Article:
Why is the bullet cluster's name not the only one?
Most astronomical sources don't have a poetic name such as the Bullet Cluster. Such names are usually coined for objects that may have a particular interest to the public (or the astronomical community), e.g. for their beauty or extraordinary physical processes going on.
In addition to their poetic names, objects typically have one or more other names, depending on which catalogue they appear in. An example is Betelgeuse, which is also called "α Ori" (being the brightest star in Orion), HR 2061 in the Bright Star Catalogue, HD 39801 in the Henry Draper Catalogue, and CCDM J05552+0724 in the Catalog of Components of Double & Multiple stars .
The name typically reflects coordinates
Sometimes, as in the HR and HD case, the number simply refers to the number in a list. Other times, as in the case of the CCDM, the number refers to the coordinates on the sky. And in that case, the name is not completely unambiguous, since coordinates may be given with more or less precision. In the case of Betelgeuse, "J05552+0724" means that its right ascension is 05h and 55.2m, and its declination is 7º and 24m. More precisely, however, the coordinates of Betelgeuse are R.A. = 05h 55m 10.30536s, dec. = +07º 24' 25.4304", so in the CCDM catalogue you could also get around calling it "J0555172+0724424".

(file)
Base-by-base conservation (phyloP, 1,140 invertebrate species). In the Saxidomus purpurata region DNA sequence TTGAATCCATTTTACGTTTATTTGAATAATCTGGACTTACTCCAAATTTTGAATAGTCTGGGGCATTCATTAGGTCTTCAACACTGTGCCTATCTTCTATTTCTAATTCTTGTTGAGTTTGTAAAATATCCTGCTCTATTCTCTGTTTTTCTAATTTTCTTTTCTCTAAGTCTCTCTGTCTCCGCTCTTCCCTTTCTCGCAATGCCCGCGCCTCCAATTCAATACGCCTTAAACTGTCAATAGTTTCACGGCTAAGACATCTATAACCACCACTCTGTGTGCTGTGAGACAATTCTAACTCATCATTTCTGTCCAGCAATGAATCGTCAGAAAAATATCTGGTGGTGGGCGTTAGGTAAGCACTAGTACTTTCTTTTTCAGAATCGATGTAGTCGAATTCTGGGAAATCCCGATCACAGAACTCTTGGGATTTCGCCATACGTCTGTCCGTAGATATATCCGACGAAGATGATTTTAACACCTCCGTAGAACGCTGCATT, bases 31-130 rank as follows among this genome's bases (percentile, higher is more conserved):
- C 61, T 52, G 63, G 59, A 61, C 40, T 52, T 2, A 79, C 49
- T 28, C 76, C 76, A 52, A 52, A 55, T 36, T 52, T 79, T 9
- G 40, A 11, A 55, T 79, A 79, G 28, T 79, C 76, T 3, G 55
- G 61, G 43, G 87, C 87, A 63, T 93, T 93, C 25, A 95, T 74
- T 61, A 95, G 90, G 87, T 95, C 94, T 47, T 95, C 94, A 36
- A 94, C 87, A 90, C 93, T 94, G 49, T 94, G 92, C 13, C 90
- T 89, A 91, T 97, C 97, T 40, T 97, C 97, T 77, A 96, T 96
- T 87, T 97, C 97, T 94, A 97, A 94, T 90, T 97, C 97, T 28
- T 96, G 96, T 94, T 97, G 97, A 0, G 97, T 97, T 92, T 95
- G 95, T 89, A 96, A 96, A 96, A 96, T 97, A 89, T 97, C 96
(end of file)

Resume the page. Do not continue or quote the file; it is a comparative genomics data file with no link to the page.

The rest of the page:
In your case, the numbers also refer to the coordinates with varying precision, which are R.A. = 06h 58m 37.9s, dec. = –55º 57' 0". The cluster appears in various catalogues of galaxy clusters, X-ray sources, and weak gravitational lenses, leading to its different names.
Coordinates depend on the wavelength
In addition to the varying precision, the coordinates of extended objects such as the Bullet Cluster are not well-defined. Depending on the type of object, the coordinates are typically defined as the maximum of the surface brightness, but could also be a region roughly in the middle of multiple peaks. However, the surface brightness of an object doesn't necessarily peak in the same location across all wavelengths. Hence, and object could have different coordinate-inspired names in catalogues of different wavelength observations.
Almost every object in space outside the solar system has multiple names (identifiers) because different astronomical surveys use different naming conventions. The Bullet Cluster has at least 25 different identifiers per the Set of Identifications, Measurements and Bibliography for Astronomical Data(SIMBAD).